Interest on bailout could cost us one fifth of our tax take

Michael Lavery

IRELAND could end up paying one out of every five euro raised in tax on interest on the €85bn EU/IMF bailout.

There was intense speculation this weekend that interest charged on the bailout could be as high as a punitive 6.7pc.

Greece is paying an average interest rate of about 5.2pc for loans of almost €115bn from the European bailout fund.

Fine Gael finance spokesman Michael Noonan urged the Government to take a "hard line" in its talks with the EU and IMF.

He described the suggestion of a 6.7pc rate on the bailout funds as "very disturbing".

"The rate is far too high and is unaffordable on any reasonable projection of growth," Mr Noonan said.

"The Government must take a hard line in its negotiations," he said. "Even though the Government is in its last days in office, it must not abandon the national interest and settle on unaffordable terms in its negotiations."

Other sources said the interest rate had still to be agreed at the talks and given that the loan would be repayable over nine years it could be higher than the 5.2pc charged to Greece, but not as high as 6.7pc.

Under one scenario, the Government's interest payments would have increased from €2.5bn a year to €8.4bn a year by 2014 -- around one fifth of all tax revenue. The figures do not include any borrowing that may be made for extra capital for the banks.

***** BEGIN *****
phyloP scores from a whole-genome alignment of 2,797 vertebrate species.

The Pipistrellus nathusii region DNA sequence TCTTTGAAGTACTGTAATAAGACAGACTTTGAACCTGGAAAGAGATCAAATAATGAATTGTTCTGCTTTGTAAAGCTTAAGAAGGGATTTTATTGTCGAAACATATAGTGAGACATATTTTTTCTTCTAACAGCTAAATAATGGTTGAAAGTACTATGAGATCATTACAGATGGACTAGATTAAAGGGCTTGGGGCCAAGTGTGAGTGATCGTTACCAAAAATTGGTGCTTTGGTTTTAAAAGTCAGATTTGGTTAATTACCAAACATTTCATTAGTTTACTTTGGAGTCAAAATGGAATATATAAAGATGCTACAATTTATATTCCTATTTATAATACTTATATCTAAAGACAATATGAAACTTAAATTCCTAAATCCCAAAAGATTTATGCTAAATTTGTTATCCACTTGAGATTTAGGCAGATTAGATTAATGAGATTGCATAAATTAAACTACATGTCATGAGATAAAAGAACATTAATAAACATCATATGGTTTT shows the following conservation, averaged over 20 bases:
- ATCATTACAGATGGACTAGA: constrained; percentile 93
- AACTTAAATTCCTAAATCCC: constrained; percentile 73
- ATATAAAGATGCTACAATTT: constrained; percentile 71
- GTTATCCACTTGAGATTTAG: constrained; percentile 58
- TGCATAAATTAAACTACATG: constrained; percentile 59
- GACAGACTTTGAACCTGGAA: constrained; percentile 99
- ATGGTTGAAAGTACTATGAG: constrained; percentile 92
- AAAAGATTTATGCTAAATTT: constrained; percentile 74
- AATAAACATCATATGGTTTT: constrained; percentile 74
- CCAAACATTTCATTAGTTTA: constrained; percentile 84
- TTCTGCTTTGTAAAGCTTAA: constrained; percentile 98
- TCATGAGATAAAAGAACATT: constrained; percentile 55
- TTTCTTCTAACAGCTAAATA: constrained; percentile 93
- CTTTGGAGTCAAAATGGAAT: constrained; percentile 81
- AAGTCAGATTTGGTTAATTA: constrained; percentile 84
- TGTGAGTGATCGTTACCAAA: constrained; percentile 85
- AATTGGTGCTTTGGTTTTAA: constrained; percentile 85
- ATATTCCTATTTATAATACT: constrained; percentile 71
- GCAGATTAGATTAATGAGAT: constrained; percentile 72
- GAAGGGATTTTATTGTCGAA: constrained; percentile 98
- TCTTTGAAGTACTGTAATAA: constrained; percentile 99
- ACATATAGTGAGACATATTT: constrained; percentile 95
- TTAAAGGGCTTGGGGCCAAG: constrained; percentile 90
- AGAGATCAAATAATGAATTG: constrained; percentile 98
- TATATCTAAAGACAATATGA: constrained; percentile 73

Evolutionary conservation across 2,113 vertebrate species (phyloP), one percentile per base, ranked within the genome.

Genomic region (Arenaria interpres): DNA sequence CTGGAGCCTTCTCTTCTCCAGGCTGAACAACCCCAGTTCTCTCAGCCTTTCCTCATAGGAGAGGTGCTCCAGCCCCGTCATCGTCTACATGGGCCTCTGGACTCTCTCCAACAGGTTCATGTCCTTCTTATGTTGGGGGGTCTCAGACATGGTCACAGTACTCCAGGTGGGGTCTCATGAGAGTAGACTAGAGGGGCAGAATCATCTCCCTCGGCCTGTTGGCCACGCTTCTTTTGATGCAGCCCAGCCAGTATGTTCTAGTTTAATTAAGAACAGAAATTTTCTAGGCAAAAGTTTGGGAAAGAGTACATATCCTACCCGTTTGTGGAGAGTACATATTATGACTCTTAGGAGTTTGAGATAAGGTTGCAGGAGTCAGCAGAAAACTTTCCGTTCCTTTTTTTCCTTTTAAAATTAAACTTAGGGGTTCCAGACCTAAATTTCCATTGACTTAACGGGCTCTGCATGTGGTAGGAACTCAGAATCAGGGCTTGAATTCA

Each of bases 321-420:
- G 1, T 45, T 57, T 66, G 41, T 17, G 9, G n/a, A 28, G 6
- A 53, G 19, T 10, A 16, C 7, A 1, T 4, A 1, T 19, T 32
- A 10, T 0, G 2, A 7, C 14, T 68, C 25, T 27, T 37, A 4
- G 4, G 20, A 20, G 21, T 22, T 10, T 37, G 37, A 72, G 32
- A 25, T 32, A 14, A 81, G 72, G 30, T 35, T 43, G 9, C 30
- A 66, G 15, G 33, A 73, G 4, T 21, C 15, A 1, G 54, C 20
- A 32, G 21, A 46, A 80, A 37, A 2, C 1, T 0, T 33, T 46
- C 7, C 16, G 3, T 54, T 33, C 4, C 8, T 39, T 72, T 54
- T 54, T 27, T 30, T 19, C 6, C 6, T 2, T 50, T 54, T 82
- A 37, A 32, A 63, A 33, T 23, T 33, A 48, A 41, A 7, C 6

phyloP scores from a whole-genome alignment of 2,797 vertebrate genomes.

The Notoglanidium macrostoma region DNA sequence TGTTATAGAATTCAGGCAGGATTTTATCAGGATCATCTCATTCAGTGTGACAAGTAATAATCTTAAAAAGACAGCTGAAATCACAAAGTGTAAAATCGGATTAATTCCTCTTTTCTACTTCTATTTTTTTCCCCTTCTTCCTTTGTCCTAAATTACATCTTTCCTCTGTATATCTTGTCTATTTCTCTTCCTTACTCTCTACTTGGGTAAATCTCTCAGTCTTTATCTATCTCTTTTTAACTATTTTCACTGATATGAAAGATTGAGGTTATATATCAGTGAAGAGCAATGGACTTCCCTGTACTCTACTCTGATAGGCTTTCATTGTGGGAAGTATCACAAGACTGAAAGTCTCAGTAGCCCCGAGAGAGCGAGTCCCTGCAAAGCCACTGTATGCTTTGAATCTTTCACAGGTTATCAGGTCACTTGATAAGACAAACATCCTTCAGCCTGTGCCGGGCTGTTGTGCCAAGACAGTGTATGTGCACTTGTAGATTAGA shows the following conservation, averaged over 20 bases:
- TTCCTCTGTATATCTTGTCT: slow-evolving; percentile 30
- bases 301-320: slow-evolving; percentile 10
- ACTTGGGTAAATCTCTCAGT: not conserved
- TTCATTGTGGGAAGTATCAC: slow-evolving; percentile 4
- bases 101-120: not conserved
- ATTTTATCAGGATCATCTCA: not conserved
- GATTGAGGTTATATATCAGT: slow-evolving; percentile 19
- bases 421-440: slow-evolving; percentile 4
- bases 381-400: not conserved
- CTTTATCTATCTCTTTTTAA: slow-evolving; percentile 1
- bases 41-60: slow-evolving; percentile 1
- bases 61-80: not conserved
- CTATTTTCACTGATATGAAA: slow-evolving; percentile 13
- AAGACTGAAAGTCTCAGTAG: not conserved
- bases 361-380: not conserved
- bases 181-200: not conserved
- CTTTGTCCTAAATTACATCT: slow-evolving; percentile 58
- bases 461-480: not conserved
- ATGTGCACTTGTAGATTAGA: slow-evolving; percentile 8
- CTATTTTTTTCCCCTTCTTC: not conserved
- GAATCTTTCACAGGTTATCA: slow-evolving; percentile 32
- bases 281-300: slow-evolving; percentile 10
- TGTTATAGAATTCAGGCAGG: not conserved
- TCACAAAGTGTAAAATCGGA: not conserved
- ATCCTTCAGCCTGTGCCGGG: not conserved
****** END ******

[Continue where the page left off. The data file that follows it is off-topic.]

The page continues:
The bailout is expected to be approved before the opening of the markets on Monday, with the talks centring on the reorganisation of the banks, the treatment of their senior bondholders in a "severe" restructuring process, and the rate of interest to be charged on the loans. Reports suggested that up to €15bn from the National Pensions Reserve Fund could be used to recapitalise Allied Irish Banks, Bank of Ireland the Educational Building Society.

Around €35bn of the EU/IMF loan is said to have been earmarked for the banks, but the Government would prefer not to draw on this but keep it in reserve for further contingencies.

It was also suggested that under the terms being worked out with the EU/IMF, Anglo Irish Bank, which has received nearly €23bn of state money, is likely to be shut down relatively quickly.

Meanwhile, the indications were that the bailout deal would be brokered by tomorrow, with European governments on standby to endorse the package through a teleconference of EU finance ministers tomorrow afternoon.